POLITICS IN KARNATAKA HAS TOUCHED A NADIR, and governance has been reduced to a parody by corruption and opportunism. The open venality in the workings of the Bharatiya Janata Party (BJP)-led government headed by Chief Minister BS Yeddyurappa—the first state in southern India to be governed entirely by the right-wing Hindu nationalist party without a coalition—has overshadowed the almost equally corrupt coalition and Congress governments that preceded it. Since its incumbency two years and four months ago, the state government in Bangalore has lurched from one shameful political crisis to another.
As the rest of the country celebrated the festive season, Karnataka was crippled by a constitutional crisis. Uniformed policemen entered the precincts of the Vidhana Soudha, the state assembly, to control unruly legislators, one of whom rather primally jumped on a table, tore his shirt and bared his chest for the media’s cameras. Then, whole batches of Members of the Legislative Assembly (MLAs) were deposited in fancy resorts in Goa to prevent them from getting ‘enticed’—which is rather transparent politesse for ‘horse-trading’—by rival affiliations. It came to light that the MLAs had hardly been shanghaied: they had made themselves available to the highest bidder.
The worst in politics emerges when there’s a fight for survival, and the BJP hit back by repeatedly questioning the neutrality of Governor Hans Raj Bhardwaj, a former Union law minister and long-term Gandhi-family loyalist, who had made clear his intentions to dismiss the state government. To the BJP’s delight, Bhardwaj and the Congress high command fell out on the issue of autonomy. (Of course, a Constitutional functionary such as a governor is, in theory, supposed to be above party affiliations, but history shows that few governors have been deterred by such niceties.)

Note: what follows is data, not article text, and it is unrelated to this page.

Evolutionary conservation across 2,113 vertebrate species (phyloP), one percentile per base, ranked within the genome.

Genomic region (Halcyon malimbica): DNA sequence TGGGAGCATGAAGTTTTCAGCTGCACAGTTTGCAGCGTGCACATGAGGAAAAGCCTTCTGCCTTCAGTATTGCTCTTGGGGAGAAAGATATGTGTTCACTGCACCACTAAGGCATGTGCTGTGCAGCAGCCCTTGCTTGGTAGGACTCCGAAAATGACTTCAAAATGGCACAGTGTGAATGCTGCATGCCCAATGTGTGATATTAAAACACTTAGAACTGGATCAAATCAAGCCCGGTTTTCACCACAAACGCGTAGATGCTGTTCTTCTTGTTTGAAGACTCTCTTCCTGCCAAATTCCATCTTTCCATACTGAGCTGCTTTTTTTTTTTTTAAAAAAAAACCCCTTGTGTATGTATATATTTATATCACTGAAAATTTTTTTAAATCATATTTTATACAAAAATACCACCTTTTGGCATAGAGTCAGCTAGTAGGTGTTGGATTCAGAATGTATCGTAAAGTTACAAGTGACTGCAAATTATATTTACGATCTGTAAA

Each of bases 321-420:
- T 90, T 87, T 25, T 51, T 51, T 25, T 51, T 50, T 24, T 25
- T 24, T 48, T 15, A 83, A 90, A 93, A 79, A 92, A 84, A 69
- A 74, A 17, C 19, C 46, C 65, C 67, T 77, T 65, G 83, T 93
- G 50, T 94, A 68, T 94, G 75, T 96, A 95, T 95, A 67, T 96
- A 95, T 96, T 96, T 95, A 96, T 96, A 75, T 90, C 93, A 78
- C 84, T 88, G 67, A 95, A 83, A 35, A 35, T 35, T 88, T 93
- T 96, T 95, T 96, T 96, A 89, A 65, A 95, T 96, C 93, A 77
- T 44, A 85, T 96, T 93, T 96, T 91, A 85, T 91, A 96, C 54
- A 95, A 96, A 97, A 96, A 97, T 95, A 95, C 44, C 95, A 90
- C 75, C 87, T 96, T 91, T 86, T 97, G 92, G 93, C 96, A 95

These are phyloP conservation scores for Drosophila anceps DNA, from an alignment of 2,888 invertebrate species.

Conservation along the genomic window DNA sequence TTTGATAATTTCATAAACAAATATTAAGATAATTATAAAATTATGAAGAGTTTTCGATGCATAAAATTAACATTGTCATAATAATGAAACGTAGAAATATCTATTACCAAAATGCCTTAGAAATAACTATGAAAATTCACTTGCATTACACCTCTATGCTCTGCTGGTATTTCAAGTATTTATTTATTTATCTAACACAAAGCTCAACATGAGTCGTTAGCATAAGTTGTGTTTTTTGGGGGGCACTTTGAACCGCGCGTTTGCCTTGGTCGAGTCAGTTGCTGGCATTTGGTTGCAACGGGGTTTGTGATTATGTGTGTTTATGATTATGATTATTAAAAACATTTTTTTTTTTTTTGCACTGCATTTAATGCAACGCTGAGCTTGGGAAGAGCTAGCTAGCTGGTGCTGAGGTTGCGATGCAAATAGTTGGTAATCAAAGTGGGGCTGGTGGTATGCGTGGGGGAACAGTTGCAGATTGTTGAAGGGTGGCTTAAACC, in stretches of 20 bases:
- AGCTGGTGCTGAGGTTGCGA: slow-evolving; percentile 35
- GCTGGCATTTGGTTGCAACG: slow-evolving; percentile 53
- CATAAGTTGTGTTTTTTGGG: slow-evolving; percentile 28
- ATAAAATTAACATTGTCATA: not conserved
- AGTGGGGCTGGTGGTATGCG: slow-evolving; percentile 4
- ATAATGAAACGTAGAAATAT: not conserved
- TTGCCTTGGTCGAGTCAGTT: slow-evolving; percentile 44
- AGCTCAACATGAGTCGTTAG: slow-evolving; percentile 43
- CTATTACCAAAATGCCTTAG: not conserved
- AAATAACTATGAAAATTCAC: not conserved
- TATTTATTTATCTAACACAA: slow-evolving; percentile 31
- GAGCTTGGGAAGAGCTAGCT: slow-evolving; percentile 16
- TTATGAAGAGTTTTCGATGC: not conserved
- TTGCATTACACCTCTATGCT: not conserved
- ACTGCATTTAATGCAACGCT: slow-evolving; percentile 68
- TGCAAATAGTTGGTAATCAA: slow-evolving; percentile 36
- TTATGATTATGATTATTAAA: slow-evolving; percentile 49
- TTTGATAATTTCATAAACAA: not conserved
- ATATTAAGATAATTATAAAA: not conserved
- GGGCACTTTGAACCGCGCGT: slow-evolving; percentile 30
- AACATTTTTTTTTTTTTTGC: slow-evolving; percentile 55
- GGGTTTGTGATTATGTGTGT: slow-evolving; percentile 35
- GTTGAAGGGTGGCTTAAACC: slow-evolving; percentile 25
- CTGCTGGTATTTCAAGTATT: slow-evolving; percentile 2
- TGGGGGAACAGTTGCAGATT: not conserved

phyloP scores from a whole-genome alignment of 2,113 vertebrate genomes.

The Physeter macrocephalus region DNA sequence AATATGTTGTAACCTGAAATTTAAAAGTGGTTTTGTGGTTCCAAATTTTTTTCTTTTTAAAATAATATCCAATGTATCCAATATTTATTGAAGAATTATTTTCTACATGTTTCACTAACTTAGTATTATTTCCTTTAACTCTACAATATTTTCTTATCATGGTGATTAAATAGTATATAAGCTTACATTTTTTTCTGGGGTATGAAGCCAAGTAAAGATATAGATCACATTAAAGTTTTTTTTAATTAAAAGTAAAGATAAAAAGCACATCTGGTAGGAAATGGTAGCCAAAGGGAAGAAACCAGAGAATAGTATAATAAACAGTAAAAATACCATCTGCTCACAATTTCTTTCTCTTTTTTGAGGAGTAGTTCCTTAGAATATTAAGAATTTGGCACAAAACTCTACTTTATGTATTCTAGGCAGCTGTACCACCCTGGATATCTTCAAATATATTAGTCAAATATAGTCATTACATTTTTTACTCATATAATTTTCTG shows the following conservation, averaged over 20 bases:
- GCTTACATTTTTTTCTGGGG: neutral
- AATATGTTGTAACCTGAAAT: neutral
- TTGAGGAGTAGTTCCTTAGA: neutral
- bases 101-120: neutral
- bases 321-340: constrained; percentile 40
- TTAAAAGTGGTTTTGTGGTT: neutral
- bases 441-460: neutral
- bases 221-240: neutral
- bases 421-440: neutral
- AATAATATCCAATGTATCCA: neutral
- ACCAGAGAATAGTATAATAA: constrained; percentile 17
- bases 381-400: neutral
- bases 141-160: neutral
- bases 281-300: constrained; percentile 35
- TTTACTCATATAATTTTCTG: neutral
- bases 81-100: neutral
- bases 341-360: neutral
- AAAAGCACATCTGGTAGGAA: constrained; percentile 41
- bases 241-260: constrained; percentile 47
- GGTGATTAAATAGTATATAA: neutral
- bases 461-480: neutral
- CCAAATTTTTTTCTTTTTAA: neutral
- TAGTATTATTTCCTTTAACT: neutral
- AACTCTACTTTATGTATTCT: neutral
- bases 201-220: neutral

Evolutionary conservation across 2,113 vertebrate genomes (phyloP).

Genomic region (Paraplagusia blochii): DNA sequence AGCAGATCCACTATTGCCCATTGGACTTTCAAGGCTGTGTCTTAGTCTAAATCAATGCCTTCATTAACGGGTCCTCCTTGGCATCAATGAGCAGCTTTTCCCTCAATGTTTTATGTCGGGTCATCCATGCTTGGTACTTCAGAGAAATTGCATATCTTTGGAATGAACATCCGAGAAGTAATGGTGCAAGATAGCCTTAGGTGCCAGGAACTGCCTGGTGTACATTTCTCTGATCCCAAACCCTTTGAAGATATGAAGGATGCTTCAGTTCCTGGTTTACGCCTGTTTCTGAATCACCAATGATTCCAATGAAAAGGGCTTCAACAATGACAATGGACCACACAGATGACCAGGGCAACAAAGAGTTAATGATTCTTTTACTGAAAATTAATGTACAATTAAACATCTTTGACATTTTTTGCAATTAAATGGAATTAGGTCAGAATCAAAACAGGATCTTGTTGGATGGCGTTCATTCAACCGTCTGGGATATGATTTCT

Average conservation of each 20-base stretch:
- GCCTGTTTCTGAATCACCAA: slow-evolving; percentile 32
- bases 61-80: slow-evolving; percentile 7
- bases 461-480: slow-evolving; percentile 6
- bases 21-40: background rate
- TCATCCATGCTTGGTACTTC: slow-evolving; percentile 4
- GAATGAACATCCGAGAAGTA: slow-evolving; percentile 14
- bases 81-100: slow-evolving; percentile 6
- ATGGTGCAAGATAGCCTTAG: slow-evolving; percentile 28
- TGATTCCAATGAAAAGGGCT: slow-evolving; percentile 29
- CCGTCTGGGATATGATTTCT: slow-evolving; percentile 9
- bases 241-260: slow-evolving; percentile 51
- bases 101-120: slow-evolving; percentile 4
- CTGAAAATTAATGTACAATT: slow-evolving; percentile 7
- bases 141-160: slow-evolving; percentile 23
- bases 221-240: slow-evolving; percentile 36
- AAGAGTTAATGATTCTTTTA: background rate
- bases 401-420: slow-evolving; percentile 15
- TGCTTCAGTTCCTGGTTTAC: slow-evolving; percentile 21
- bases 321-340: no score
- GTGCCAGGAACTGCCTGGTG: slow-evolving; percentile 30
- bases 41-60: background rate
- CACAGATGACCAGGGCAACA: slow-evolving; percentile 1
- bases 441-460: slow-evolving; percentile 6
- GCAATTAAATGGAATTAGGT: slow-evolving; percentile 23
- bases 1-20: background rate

On 10 October, just a day ahead of a trust vote by Yeddyurappa, the Speaker of the Karnataka assembly had disqualified 11 purportedly ‘rogue’ BJP MLAs and five Independent MLAs under the provisions of the anti-defection law. Amidst a cacophonic, chaotic legislative session, the speaker then went on to declare the chief minister’s confidence motion carried by a voice vote. This was challenged by the Congress and the Janata Dal (Secular) led by HD Deve Gowda.
The governor called the proceedings unconstitutional and recommended President’s rule in the state. The next day, however, he gave Yeddyurappa a second opportunity to prove his majority, which the chief minister did on 14 October, scraping through by a thin majority (106 to 100) in a thinned assembly. Taken aback by this flicker of unexpected gubernatorial independence, the Congress high command then washed its hands of Bhardwaj.
The genesis of the sorry mess in Karnataka can be traced to the 2004 assembly elections, which had left no party with sufficient legislators to form a government on its own. Of the 224 seats in the state assembly, the BJP had won 79, the Congress 65 and the JD(S) 58. Both the BJP and the Congress were initially reluctant to rule by coalition. But to keep the BJP out of power, Deve Gowda of the JD(S) decided to tie-up with the Congress. The resulting coalition government, headed by the Congress’ N Dharam Singh, survived for all of 20 months. Deve Gowda’s son, HD Kumaraswamy, then switched back and struck a deal with the BJP in February 2006 to form a government with him as chief minister and Yeddyurappa as his deputy.